Chicago — Illinois Gov. Pat Quinn signed a bill Monday that opens up medical marijuana to treat symptoms of epilepsy in adults and children.
The legislation expands Illinois’ Compassionate Use of Medical Cannabis Act, which came into effect as a four-year pilot program on Jan. 1, to a group previously not included in the original bill.
“This legislation was really an initiative by scores of families in Illinois with children that experience literally hundreds of seizures a day,” the Epilepsy Foundation of Greater Chicago president and CEO Kurt Florian said. “Many of these families have uprooted for treatment in Colorado and have experienced dramatic reductions in seizures from oil-based, low- to zero-THC medical cannabis.”
It’s not only patients with epilepsy who will now be eligible for medical marijuana. The new law — which will take effect in 2015 — also expands the availability of non-smokable medical marijuana to minors with certain conditions who have parental consent.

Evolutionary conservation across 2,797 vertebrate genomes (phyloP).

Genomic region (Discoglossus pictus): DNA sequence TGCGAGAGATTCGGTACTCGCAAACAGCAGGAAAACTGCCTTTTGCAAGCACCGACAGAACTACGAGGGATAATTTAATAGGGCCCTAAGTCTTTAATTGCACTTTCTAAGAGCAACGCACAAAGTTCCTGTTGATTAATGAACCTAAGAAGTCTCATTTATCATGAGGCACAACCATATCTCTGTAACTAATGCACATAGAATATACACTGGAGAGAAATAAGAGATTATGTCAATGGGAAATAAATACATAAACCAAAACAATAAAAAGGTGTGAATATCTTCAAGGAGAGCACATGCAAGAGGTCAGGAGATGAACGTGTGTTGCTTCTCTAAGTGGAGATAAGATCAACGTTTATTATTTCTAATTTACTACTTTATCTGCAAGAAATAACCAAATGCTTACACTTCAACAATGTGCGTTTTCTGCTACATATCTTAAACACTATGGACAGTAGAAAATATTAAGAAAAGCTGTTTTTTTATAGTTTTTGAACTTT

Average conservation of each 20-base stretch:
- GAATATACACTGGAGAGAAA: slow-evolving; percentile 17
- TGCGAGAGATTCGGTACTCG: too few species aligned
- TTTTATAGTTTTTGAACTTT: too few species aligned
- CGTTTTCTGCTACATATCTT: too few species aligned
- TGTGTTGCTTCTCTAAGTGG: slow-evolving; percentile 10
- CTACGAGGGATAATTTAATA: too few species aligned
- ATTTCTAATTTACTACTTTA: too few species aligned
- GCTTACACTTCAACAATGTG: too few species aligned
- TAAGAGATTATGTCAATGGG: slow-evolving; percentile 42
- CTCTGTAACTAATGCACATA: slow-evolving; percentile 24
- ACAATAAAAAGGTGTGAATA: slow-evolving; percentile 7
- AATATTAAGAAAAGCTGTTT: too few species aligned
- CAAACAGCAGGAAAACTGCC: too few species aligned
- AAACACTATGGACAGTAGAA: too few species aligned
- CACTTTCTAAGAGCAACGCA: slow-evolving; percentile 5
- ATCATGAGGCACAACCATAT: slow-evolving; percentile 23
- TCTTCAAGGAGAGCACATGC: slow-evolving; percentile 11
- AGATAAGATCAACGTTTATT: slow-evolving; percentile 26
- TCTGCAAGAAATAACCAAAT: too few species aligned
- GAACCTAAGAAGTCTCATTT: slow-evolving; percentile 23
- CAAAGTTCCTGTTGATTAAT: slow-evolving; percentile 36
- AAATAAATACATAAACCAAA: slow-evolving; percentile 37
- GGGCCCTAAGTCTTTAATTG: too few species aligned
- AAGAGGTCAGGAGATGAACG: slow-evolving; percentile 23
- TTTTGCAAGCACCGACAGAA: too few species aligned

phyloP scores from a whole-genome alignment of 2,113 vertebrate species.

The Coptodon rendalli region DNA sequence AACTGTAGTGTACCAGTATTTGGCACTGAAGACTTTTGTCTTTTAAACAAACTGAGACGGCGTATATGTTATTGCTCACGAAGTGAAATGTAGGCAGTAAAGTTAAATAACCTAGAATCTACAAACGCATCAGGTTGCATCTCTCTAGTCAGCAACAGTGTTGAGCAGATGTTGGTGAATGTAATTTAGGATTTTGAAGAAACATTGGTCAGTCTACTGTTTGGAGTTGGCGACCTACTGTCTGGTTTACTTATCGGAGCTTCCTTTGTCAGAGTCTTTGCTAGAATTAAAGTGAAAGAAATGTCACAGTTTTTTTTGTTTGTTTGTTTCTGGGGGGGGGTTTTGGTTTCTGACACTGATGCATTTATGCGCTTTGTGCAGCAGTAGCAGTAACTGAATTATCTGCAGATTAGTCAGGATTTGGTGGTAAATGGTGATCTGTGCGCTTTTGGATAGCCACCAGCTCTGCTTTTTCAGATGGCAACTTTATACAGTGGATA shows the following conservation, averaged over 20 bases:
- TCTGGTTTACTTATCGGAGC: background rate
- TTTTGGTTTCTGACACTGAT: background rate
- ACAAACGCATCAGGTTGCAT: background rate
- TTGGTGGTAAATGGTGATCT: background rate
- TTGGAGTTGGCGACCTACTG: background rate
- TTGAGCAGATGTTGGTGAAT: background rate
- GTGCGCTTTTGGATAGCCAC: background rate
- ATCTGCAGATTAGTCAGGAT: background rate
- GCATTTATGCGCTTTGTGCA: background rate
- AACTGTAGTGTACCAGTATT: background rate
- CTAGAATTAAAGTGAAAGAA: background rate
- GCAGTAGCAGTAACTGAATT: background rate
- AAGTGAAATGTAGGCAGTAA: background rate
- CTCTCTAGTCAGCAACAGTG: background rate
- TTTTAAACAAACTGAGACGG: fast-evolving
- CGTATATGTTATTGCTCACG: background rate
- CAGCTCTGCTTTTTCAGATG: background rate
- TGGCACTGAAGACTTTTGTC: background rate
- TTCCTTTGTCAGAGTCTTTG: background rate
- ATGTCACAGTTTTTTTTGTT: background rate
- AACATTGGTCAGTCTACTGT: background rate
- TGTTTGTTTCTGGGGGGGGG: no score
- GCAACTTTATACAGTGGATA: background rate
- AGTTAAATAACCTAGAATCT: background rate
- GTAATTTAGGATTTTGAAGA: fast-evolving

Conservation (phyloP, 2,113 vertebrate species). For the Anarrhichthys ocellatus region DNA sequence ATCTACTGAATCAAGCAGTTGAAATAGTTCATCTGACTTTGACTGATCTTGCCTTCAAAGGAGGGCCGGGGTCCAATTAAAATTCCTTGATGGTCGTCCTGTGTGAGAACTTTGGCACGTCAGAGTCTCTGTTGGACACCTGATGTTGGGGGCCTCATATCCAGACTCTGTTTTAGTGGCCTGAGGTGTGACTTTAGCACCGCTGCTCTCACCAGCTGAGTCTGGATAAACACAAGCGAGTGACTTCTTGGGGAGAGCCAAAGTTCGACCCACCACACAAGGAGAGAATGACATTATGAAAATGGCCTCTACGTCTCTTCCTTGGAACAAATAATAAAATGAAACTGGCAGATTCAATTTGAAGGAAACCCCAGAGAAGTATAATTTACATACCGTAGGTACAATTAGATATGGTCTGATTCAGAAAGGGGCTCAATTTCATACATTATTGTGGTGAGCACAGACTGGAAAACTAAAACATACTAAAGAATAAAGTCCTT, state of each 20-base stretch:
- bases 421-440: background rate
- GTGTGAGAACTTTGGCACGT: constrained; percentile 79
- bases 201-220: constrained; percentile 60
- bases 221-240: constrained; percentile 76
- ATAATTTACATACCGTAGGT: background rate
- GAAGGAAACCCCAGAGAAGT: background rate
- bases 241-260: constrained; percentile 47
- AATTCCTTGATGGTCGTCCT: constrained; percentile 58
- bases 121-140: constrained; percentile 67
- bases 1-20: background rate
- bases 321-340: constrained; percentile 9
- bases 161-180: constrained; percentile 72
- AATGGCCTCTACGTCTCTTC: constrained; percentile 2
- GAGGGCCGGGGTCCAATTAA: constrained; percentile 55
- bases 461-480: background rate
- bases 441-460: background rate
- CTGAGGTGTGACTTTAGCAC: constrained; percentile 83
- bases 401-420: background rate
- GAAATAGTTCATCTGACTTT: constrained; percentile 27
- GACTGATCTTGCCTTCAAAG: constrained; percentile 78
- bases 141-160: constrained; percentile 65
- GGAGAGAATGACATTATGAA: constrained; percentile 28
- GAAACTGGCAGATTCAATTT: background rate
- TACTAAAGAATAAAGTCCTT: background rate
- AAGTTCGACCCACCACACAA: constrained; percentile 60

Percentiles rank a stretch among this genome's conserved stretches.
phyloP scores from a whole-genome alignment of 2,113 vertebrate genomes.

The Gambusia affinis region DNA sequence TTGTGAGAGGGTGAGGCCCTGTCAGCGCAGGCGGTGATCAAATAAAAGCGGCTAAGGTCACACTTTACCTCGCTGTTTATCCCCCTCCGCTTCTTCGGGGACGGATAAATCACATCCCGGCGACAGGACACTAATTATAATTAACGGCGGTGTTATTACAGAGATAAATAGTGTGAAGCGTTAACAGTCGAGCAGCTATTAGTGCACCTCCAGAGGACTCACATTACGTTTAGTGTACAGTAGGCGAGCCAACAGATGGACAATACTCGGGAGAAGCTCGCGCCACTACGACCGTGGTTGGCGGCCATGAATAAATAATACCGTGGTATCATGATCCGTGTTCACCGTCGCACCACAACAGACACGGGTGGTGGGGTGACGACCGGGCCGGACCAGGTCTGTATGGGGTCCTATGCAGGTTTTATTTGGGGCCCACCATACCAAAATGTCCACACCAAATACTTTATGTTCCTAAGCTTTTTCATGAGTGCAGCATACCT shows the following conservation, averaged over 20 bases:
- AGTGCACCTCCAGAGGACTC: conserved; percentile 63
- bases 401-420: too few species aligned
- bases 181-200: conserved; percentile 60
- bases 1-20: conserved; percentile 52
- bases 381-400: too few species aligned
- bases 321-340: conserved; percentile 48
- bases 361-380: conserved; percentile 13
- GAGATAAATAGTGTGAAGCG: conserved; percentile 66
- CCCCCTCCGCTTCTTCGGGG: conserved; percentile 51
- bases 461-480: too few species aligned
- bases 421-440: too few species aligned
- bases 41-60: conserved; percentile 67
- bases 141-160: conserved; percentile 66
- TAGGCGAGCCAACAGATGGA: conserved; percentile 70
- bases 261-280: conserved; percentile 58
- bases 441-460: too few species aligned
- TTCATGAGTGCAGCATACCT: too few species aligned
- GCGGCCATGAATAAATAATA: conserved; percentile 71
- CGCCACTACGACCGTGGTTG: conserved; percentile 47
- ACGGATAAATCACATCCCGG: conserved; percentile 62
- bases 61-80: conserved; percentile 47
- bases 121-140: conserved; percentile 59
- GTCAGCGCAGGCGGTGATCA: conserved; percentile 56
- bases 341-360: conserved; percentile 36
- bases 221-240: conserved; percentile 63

“My colleagues and I have been deeply moved by the plight of these children and their parents, who courageously and tenaciously pursue any option that could bring relief and better health to their kids,” Chicago’s State Senator Iris Martinez said.
Illinois was the 21st state to implement a medical marijuana program, and the pilot program places restrictions on the number of growers and dispensaries allowed in the state.